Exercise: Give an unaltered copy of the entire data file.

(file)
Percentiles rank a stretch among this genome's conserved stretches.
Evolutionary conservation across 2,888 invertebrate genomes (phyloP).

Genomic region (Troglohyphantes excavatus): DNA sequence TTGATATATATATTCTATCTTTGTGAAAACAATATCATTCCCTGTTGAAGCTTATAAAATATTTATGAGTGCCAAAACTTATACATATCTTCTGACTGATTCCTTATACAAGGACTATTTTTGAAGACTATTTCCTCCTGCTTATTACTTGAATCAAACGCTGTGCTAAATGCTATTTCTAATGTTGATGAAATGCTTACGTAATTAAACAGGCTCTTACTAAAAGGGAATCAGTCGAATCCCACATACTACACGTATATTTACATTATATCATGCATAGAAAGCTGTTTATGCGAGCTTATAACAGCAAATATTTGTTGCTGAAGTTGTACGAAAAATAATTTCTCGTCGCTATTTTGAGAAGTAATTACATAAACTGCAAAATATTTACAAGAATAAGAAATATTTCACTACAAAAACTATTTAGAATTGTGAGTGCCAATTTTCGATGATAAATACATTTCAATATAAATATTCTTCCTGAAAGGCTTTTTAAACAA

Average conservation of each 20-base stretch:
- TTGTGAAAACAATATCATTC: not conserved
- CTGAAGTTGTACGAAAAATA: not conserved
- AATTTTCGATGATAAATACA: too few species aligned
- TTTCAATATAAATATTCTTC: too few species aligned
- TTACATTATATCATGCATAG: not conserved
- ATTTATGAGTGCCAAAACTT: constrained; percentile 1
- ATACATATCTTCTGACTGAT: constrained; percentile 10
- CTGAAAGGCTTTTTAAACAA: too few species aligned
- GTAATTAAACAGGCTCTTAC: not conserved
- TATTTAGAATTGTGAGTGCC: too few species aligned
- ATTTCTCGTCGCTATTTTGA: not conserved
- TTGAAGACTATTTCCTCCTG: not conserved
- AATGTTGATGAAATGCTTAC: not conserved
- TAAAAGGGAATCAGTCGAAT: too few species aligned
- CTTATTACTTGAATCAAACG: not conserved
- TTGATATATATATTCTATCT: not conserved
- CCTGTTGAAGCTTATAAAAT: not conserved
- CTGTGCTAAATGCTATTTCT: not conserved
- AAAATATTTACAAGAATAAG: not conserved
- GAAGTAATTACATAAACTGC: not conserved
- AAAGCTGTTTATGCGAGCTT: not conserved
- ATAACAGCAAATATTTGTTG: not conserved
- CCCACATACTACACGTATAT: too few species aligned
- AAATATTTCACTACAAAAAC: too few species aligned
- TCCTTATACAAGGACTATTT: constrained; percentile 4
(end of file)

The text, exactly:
Percentiles rank a stretch among this genome's conserved stretches.
Evolutionary conservation across 2,888 invertebrate genomes (phyloP).

Genomic region (Troglohyphantes excavatus): DNA sequence TTGATATATATATTCTATCTTTGTGAAAACAATATCATTCCCTGTTGAAGCTTATAAAATATTTATGAGTGCCAAAACTTATACATATCTTCTGACTGATTCCTTATACAAGGACTATTTTTGAAGACTATTTCCTCCTGCTTATTACTTGAATCAAACGCTGTGCTAAATGCTATTTCTAATGTTGATGAAATGCTTACGTAATTAAACAGGCTCTTACTAAAAGGGAATCAGTCGAATCCCACATACTACACGTATATTTACATTATATCATGCATAGAAAGCTGTTTATGCGAGCTTATAACAGCAAATATTTGTTGCTGAAGTTGTACGAAAAATAATTTCTCGTCGCTATTTTGAGAAGTAATTACATAAACTGCAAAATATTTACAAGAATAAGAAATATTTCACTACAAAAACTATTTAGAATTGTGAGTGCCAATTTTCGATGATAAATACATTTCAATATAAATATTCTTCCTGAAAGGCTTTTTAAACAA

Average conservation of each 20-base stretch:
- TTGTGAAAACAATATCATTC: not conserved
- CTGAAGTTGTACGAAAAATA: not conserved
- AATTTTCGATGATAAATACA: too few species aligned
- TTTCAATATAAATATTCTTC: too few species aligned
- TTACATTATATCATGCATAG: not conserved
- ATTTATGAGTGCCAAAACTT: constrained; percentile 1
- ATACATATCTTCTGACTGAT: constrained; percentile 10
- CTGAAAGGCTTTTTAAACAA: too few species aligned
- GTAATTAAACAGGCTCTTAC: not conserved
- TATTTAGAATTGTGAGTGCC: too few species aligned
- ATTTCTCGTCGCTATTTTGA: not conserved
- TTGAAGACTATTTCCTCCTG: not conserved
- AATGTTGATGAAATGCTTAC: not conserved
- TAAAAGGGAATCAGTCGAAT: too few species aligned
- CTTATTACTTGAATCAAACG: not conserved
- TTGATATATATATTCTATCT: not conserved
- CCTGTTGAAGCTTATAAAAT: not conserved
- CTGTGCTAAATGCTATTTCT: not conserved
- AAAATATTTACAAGAATAAG: not conserved
- GAAGTAATTACATAAACTGC: not conserved
- AAAGCTGTTTATGCGAGCTT: not conserved
- ATAACAGCAAATATTTGTTG: not conserved
- CCCACATACTACACGTATAT: too few species aligned
- AAATATTTCACTACAAAAAC: too few species aligned
- TCCTTATACAAGGACTATTT: constrained; percentile 4